Dutch company Fugro has been selected to chart the waters of South Australia’s Gulf St Vincent and Investigator Strait as part of the Australian Government’s HydroScheme Industry Partnership Program (HIPP).
The 998-square-kilometre survey will be conducted on behalf of the Australian Hydrographic Office (AHO) that will use the data to update nautical charts for safer navigation. Data will also be shared with scientific agencies, including Geoscience Australia and the national AusSeabed community.
The area within Gulf St Vincent and Investigator Strait is the major waterway for the approach to Port Adelaide. It features adjacent marine parks and habitat protection zones of national significance.
Fugro will deploy a new uncrewed surface vessel (USV), Fugro’s Autonomous Surveyor-900 (FAS-900), which will expedite data collection. This is the first time this technology has been deployed in Australia for the AHO and demonstrates the innovations being developed to improve the safety and efficiency of data collection in the marine estate.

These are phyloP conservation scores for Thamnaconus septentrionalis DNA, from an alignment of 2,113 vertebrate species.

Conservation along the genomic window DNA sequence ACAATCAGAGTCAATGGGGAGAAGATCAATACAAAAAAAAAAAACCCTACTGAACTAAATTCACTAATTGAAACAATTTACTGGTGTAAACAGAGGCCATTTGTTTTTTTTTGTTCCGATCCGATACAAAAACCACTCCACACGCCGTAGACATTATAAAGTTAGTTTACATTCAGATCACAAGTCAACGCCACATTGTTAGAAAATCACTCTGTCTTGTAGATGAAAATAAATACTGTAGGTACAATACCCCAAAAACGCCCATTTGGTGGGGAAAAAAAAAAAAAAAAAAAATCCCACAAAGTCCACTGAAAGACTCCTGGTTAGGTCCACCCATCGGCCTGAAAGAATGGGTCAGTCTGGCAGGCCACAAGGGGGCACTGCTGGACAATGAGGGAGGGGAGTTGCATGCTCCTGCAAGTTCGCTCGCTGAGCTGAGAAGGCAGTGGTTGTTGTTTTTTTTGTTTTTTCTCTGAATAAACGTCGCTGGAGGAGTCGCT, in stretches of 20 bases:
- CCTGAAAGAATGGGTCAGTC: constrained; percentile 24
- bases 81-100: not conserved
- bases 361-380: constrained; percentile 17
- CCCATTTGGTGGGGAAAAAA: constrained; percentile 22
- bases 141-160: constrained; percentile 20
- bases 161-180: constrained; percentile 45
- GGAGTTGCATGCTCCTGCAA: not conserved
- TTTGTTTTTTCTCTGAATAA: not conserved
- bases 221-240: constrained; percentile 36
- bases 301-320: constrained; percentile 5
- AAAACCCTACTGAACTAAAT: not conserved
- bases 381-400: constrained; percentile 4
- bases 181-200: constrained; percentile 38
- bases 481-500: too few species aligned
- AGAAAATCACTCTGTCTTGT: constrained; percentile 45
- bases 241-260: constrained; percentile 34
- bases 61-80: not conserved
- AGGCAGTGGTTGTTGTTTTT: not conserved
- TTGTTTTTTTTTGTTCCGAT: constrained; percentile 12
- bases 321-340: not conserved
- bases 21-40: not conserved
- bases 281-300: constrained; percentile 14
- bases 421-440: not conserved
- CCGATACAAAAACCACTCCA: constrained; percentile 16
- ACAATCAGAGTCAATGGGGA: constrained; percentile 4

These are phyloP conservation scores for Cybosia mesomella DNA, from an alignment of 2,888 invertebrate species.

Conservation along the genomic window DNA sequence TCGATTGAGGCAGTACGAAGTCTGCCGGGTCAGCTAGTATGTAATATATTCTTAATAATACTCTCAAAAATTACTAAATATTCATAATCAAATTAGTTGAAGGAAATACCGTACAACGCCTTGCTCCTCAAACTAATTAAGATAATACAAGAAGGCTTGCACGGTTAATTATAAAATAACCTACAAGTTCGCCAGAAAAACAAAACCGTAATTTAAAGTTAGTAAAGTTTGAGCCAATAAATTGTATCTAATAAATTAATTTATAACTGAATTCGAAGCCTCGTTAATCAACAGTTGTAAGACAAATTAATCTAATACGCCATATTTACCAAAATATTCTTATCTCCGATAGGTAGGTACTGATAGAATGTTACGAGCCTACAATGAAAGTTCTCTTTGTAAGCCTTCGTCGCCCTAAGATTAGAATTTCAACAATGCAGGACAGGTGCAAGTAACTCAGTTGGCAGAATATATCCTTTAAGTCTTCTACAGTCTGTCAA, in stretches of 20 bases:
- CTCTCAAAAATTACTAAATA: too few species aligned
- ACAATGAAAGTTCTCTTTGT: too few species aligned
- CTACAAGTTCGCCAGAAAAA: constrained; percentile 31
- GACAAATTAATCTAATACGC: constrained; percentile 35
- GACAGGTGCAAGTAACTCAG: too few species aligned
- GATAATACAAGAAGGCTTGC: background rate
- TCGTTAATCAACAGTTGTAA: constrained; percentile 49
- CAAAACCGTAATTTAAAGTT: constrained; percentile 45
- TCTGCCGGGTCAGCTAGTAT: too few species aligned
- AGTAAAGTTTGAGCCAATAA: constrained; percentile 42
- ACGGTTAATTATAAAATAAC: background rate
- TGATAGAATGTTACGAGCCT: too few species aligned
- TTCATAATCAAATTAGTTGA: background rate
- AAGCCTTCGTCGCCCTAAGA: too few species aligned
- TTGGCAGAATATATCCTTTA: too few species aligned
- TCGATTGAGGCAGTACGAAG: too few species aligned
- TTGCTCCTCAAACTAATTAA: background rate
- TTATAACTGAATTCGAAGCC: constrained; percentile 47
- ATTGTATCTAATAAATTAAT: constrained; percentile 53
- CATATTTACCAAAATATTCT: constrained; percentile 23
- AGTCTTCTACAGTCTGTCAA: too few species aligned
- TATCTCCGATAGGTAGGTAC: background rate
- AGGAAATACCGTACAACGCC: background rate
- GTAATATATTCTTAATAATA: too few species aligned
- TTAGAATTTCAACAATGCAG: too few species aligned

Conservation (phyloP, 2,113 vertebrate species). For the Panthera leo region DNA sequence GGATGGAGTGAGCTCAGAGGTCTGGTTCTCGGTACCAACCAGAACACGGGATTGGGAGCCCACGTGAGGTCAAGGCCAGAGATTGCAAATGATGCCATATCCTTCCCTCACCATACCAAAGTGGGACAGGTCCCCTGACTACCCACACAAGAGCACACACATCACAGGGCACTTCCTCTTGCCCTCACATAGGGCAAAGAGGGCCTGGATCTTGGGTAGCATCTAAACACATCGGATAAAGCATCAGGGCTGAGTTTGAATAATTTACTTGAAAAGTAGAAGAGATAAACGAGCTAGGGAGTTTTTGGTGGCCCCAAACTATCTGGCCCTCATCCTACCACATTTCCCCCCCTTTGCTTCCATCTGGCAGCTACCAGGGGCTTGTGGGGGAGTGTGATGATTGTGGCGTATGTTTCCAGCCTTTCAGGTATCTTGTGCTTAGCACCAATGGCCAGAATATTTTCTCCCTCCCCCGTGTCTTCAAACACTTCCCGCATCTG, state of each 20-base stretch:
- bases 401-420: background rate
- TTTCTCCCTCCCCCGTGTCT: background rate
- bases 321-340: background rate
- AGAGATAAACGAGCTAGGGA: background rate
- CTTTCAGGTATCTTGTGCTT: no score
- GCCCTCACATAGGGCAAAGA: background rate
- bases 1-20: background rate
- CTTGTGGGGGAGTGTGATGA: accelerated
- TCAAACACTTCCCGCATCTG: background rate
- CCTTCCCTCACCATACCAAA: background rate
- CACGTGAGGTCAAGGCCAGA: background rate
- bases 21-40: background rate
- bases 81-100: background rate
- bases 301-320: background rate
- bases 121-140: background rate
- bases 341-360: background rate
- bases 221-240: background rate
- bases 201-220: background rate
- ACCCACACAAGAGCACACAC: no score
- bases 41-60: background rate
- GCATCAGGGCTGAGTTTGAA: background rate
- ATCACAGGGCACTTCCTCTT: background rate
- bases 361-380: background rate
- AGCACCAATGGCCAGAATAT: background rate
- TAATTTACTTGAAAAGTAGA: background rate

Fugro will also utilise other technologies developed in Australia, including remote operations centres (ROCs) and Back2Base™ data transfers to achieve significant environmental, safety and efficiency gains.
“Fugro is proud to be supporting the AHO as part of the HIPP,” said Mark Sinclair, Director of Hydrography for Fugro in Asia-Pacific.
Sinclair explained, “Long-term strategic partnerships help support innovation, such as our USV for faster data acquisition, and contribute to developing an enduring national hydrographic industry.”
The nautical charts of Gulf St Vincent and Investigator Strait support marine traffic, fishing, tourism, recreational boating and environmental management. The charts currently consist of historical data of varying reliability, with some going as far back as Matthew Flinders and Nicolas Baudin in the early 1800s.
As part of the hydrographic survey, Fugro will also deploy a number of tide gauges and current meters to improve understanding of the gulf’s oceanography and support the development of an accurate tide model for future vessel traffic and resolve known tide datum anomalies in this complex region.